Student adviser position discontinued at 3rd day of UC regents meeting

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The UC Board of Regents ended the pilot program for the position of student adviser at Thursday’s meeting, held at UCSF Mission Bay. The board also called for increased collaboration between the UC Office of the President, or UCOP, and individual campuses.

“(The motion to eliminate the student adviser position) drives more student participation into the normal board governance … as opposed to an isolated student at the table,” said UC President Janet Napolitano at the meeting, while expressing appreciation for the contributions of both former student advisers.

The student adviser role, a position that provided the regents with student input, was approved in 2016 as a pilot program. Now, the UC has decided to end the program, leaving students with two options for future participation within the UC regent system.

One of these options is through the Student Advocates to the Regents program, which allows students to attend meetings and participate in public comment. The other is through student observer positions, which allow students to make statements to the board.

Napolitano, who was in favor of the motion to end the student adviser position, said the older programs allow more students to participate. Only 19 students applied to be student advisers, according to Edward Huang, the current student adviser and a UC Berkeley senior.

Each UC campus was surveyed in late 2017 for the “University of California 10 Campus Study,” according to Board of Regents chair George Kieffer, who referenced the study as “one of the most important things to happen in the last 18 months.”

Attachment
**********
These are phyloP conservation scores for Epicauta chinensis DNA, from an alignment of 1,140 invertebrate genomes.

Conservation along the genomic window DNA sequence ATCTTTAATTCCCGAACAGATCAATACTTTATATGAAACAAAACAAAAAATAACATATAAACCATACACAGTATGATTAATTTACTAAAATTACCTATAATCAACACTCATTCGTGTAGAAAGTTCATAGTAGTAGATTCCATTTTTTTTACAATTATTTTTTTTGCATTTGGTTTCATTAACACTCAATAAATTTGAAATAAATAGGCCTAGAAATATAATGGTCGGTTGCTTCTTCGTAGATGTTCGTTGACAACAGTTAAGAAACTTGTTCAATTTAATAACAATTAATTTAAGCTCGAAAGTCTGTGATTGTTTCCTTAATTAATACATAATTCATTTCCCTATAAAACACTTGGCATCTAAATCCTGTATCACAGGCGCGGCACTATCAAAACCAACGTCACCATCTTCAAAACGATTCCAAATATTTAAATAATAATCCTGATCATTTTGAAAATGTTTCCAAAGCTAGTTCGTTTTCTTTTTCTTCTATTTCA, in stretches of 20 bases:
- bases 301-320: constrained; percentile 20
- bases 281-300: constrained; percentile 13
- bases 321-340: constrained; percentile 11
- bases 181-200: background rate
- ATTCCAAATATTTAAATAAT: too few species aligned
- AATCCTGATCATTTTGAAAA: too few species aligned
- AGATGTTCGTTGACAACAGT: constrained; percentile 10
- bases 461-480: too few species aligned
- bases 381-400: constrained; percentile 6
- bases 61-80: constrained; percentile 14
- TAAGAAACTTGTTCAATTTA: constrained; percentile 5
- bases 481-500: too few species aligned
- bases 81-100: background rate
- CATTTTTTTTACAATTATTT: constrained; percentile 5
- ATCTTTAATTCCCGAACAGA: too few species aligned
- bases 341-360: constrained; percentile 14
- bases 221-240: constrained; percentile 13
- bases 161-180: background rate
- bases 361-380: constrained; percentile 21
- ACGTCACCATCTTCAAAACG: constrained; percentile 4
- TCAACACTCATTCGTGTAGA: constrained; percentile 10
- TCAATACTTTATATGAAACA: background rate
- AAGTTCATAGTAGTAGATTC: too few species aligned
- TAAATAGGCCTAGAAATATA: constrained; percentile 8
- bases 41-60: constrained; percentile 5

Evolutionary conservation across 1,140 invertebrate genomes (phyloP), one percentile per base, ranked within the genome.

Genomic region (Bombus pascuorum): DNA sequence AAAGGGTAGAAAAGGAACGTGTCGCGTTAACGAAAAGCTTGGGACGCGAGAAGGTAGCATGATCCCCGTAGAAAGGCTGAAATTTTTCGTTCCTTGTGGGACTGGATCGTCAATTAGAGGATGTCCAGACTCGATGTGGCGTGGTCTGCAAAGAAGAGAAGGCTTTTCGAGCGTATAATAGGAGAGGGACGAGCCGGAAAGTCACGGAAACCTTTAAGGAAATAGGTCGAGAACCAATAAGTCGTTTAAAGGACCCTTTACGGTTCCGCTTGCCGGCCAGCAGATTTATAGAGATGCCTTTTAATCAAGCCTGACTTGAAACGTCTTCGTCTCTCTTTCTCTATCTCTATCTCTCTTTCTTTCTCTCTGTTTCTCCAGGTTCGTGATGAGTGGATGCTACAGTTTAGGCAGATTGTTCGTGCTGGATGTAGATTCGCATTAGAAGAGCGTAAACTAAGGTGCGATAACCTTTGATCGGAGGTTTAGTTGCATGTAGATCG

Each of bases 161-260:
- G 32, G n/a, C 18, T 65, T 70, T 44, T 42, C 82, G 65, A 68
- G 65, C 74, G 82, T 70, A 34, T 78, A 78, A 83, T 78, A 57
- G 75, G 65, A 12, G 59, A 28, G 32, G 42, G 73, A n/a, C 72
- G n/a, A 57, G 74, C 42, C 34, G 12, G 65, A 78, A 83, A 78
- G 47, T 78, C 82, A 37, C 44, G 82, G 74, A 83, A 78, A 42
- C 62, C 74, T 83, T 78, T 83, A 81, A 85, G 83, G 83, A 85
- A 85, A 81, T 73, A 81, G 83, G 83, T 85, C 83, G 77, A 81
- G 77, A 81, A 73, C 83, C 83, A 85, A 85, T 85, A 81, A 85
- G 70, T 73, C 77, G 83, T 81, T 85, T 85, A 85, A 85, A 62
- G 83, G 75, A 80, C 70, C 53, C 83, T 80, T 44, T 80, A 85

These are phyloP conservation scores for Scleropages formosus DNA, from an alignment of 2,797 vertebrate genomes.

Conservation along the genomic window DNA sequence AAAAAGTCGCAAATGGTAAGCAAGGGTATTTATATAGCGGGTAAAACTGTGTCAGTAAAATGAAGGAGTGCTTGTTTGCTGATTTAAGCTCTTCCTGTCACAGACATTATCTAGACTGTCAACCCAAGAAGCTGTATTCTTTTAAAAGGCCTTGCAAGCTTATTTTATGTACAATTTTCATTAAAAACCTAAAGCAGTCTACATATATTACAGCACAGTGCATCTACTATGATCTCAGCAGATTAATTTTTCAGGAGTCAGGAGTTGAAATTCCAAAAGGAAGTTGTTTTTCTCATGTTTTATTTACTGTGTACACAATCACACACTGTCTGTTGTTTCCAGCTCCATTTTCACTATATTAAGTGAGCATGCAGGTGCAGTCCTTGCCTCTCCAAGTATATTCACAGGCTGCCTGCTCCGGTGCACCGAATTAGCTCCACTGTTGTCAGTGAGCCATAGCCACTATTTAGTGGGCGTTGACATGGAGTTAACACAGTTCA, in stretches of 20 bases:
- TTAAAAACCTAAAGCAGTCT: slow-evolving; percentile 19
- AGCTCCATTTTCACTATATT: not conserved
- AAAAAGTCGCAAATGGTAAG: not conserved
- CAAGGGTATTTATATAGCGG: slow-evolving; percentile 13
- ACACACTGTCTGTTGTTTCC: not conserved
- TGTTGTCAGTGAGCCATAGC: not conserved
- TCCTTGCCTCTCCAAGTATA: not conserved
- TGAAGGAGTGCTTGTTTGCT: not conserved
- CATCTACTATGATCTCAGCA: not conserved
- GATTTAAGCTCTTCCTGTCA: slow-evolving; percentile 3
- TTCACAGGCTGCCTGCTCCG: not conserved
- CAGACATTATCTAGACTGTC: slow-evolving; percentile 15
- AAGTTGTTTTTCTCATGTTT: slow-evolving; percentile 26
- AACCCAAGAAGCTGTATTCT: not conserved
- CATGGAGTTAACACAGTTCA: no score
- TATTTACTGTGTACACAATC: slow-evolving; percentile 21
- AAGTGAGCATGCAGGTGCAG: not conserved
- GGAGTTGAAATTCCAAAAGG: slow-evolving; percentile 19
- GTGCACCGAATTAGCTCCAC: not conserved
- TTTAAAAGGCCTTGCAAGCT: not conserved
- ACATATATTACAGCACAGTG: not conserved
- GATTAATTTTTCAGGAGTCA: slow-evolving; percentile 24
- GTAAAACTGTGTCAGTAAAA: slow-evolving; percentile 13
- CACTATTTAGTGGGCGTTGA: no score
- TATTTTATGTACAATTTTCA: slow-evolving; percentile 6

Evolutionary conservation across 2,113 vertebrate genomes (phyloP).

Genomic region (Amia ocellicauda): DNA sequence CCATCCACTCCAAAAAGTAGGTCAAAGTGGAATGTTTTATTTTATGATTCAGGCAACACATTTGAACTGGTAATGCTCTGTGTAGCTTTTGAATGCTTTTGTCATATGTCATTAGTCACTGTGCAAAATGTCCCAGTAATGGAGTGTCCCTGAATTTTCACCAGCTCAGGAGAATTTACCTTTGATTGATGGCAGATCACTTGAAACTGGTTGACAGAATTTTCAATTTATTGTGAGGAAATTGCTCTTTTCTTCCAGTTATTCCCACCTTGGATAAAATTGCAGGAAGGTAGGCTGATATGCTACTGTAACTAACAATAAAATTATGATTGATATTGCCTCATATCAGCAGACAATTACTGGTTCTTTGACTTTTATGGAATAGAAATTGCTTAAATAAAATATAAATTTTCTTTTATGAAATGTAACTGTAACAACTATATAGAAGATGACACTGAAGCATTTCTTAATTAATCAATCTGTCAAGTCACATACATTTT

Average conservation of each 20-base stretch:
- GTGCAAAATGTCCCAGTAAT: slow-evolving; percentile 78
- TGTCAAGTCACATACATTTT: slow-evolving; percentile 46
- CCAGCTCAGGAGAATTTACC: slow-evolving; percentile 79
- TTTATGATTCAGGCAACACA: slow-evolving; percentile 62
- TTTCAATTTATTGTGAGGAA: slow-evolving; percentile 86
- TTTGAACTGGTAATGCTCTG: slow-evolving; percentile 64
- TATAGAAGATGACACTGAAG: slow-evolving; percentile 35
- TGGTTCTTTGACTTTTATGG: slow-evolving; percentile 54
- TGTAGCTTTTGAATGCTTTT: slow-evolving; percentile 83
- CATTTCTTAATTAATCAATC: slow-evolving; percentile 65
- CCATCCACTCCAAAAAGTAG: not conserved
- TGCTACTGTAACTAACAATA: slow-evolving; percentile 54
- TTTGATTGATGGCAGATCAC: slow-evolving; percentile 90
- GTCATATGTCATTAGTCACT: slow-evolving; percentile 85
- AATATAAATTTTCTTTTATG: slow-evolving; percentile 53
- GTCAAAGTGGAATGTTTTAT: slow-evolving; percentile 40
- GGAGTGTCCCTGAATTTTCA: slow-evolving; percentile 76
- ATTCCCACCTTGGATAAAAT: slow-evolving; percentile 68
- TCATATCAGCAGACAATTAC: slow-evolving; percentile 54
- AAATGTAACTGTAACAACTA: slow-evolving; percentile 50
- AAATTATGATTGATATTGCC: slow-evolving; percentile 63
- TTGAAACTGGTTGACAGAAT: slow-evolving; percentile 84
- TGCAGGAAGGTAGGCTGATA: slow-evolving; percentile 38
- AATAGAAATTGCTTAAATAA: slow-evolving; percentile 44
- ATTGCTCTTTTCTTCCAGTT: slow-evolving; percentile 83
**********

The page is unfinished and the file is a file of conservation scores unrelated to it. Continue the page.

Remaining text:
Napolitano said that while the report did not provide a complete depiction of each campuses’ needs, it did identify the essence of the relationship between the UCOP and individual UC campuses.

“The effort has allowed us to improve collaboration and coordination between the campuses and the office of the president,” Napolitano said during the meeting. “And our goal is to promote a culture of continuous progress, continuous improvement — always necessary in an organization as diverse, as large, as the University of California.”

Each comment of the study has been discussed, and the whole document has been reviewed for potential areas of improvement over the past five months, according to Napolitano.

This kind of assessment is important, according to UC Berkeley Chancellor Carol Christ. Since each UC is its own research institution — rather than one university with several satellite campuses — many logistical challenges arise with respect to delegating power. When UC Berkeley was the only UC, it had one president who held all power. Eventually, more UCs were created.

Christ added that while the organization of the system is complex, it is a defining feature in the system’s governance, with both “opportunities and challenges.”

Mallika Seshadri is the lead higher education reporter. Contact her at [email protected] and follow her on Twitter at @SeshadriMallika.